The third largest of the Canary Islands is often called a continent in miniature, perhaps even three continents, given the wide ranging landscapes reminiscent of Europe, America and Africa Gran Canaria affords. Like birds flocking to warmer climes, tourism has been more developed in the south thanks to its sunnier, drier climate, which leaves other parts of the island relatively undiscovered. The Cumbres National Park, for example, is one of the islands best kept secrets and definitely worth a visit. The capital Las Palma de Gran Canaria is also a vibrant city offering culture and colonial architecture in equal measure.
Las Palmas de Gran Canarias preserves its lovely historic centre of cobblestone streets and typical Canarian constructions. Here we encounter the Cathedral looming over the Plaza de Santa Ana, the interesting Canario Museum, displaying artifacts of the pre-Hispanic natives, and the lovely Casa de Colón, exhibiting testimonies of Columbus’s stopover on this island and the importance of the Canaries in the discovery of America.
The town of Teror boasts the basilica of the Virgin of El Pino, one of the most charming places on the inland itinerary, with its handsome traditional balconies. Meriting special mention are the cities of Telde and Gáldar, both former pre-Hispanic capitals that preserve invaluable historic centres and interesting archaeological remains in their surroundings.
Cuisine is one of the Canary Islands attractions. Its simplicity exalts the quality of the native ingredients, including fresh fish, pork and goat, excellent vegetables, including potatoes, and tropical fruit. The first course may consist of a variety of thick soups made of watercress, squash or a variety of vegetables. The "vieja" or widow fish must also be mentioned, along with marinated pork and goat. Indispensable accompaniments are red and green mojo (an emulsion of paprika and cumin with chilli, oil and vinegar served with hot fish; green mojo uses fresh coriander leaves) and papas arrugas (wrinkled potatoes are new potatoes boiled in seawater then baked and served with spicy mojo sauce). The local wine made with the grapes of Malavasía is strong, dry and quite excellent.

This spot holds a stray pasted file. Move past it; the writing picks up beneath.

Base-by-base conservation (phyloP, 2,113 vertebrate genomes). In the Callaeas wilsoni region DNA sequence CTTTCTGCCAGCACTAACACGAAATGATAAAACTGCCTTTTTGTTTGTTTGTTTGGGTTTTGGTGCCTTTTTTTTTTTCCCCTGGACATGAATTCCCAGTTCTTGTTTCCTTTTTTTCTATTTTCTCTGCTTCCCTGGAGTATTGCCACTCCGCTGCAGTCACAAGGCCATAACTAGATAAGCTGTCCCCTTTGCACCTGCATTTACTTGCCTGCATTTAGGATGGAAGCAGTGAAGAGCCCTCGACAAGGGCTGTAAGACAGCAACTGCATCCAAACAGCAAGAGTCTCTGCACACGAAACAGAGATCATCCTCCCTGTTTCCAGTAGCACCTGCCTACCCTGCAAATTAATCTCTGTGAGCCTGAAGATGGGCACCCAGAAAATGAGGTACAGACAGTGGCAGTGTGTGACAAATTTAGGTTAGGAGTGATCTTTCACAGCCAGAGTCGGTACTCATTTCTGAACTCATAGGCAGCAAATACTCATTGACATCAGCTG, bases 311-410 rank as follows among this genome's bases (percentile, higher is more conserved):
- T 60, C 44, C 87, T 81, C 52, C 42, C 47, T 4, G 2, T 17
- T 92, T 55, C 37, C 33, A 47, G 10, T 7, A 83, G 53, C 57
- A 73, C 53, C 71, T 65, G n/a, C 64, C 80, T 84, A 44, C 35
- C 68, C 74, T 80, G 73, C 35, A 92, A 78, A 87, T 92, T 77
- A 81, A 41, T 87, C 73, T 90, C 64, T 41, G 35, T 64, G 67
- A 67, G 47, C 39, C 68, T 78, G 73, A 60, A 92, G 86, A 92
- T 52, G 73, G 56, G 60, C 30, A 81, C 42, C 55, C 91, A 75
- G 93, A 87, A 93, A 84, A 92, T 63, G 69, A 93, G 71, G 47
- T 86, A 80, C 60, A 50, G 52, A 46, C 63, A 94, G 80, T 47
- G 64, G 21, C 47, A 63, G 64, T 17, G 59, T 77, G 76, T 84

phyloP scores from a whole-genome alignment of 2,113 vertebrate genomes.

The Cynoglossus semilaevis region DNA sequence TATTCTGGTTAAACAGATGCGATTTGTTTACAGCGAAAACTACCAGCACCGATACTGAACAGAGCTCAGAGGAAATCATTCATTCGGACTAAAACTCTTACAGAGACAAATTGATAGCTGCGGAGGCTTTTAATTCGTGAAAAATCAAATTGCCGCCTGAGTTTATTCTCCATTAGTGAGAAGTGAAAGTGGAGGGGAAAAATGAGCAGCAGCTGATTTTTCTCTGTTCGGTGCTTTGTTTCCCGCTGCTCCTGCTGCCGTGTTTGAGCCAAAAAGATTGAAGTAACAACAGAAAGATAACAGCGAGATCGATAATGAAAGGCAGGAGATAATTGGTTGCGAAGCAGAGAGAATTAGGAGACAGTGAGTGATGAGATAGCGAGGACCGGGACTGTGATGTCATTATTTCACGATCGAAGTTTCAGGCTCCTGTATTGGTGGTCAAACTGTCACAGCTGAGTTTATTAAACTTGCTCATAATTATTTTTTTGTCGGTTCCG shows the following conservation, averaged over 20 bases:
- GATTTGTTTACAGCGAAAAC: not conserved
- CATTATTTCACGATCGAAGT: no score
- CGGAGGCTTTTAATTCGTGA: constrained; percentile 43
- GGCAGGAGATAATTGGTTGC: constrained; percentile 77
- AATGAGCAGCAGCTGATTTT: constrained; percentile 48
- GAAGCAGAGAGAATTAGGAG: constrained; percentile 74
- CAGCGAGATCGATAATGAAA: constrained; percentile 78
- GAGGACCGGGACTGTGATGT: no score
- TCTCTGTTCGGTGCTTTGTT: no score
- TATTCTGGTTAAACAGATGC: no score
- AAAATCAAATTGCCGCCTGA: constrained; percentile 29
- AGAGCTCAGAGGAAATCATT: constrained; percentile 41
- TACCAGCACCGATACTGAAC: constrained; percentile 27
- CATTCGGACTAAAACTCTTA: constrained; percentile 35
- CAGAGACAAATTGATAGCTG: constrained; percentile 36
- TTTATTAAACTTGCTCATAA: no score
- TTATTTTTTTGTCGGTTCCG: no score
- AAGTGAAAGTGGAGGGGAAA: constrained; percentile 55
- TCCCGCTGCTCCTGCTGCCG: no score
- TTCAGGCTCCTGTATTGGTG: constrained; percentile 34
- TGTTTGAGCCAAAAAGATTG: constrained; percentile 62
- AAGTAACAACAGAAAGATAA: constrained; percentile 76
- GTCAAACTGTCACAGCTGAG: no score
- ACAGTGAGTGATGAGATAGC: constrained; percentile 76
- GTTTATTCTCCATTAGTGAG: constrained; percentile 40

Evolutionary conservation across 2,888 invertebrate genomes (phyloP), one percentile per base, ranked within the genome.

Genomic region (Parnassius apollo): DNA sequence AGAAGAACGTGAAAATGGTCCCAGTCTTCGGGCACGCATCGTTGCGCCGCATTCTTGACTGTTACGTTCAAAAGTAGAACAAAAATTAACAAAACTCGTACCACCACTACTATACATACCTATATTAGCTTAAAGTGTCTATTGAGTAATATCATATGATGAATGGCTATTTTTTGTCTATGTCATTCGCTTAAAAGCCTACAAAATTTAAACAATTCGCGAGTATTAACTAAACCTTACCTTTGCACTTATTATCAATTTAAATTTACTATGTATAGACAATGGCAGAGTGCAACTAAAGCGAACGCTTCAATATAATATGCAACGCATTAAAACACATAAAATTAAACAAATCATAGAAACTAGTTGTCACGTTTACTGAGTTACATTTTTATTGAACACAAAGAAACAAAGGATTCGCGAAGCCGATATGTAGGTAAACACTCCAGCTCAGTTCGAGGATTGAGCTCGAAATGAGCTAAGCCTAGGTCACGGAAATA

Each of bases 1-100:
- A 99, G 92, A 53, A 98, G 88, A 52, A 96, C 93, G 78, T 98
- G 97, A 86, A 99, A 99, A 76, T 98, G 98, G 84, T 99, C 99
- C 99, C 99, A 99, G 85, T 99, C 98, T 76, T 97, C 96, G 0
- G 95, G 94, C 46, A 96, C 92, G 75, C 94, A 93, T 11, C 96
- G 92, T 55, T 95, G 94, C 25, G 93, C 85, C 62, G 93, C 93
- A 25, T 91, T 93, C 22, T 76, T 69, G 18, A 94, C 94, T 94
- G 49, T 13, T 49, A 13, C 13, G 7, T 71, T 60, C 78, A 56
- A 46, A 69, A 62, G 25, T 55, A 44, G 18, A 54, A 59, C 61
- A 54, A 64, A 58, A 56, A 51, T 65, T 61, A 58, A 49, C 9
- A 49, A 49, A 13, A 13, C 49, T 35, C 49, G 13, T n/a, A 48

The island’s volcanic origin and special position on the Atlantic Ocean have granted them some unique features. The Canarian landscapes offer activities related with the outdoors, including trekking, hiking or mountain biking. Indeed, nature and sports go hand in hand in the Canaries. There are also numerous marinas in the islands to provide for sailing and other water sports. One must also mention the excellent golf courses.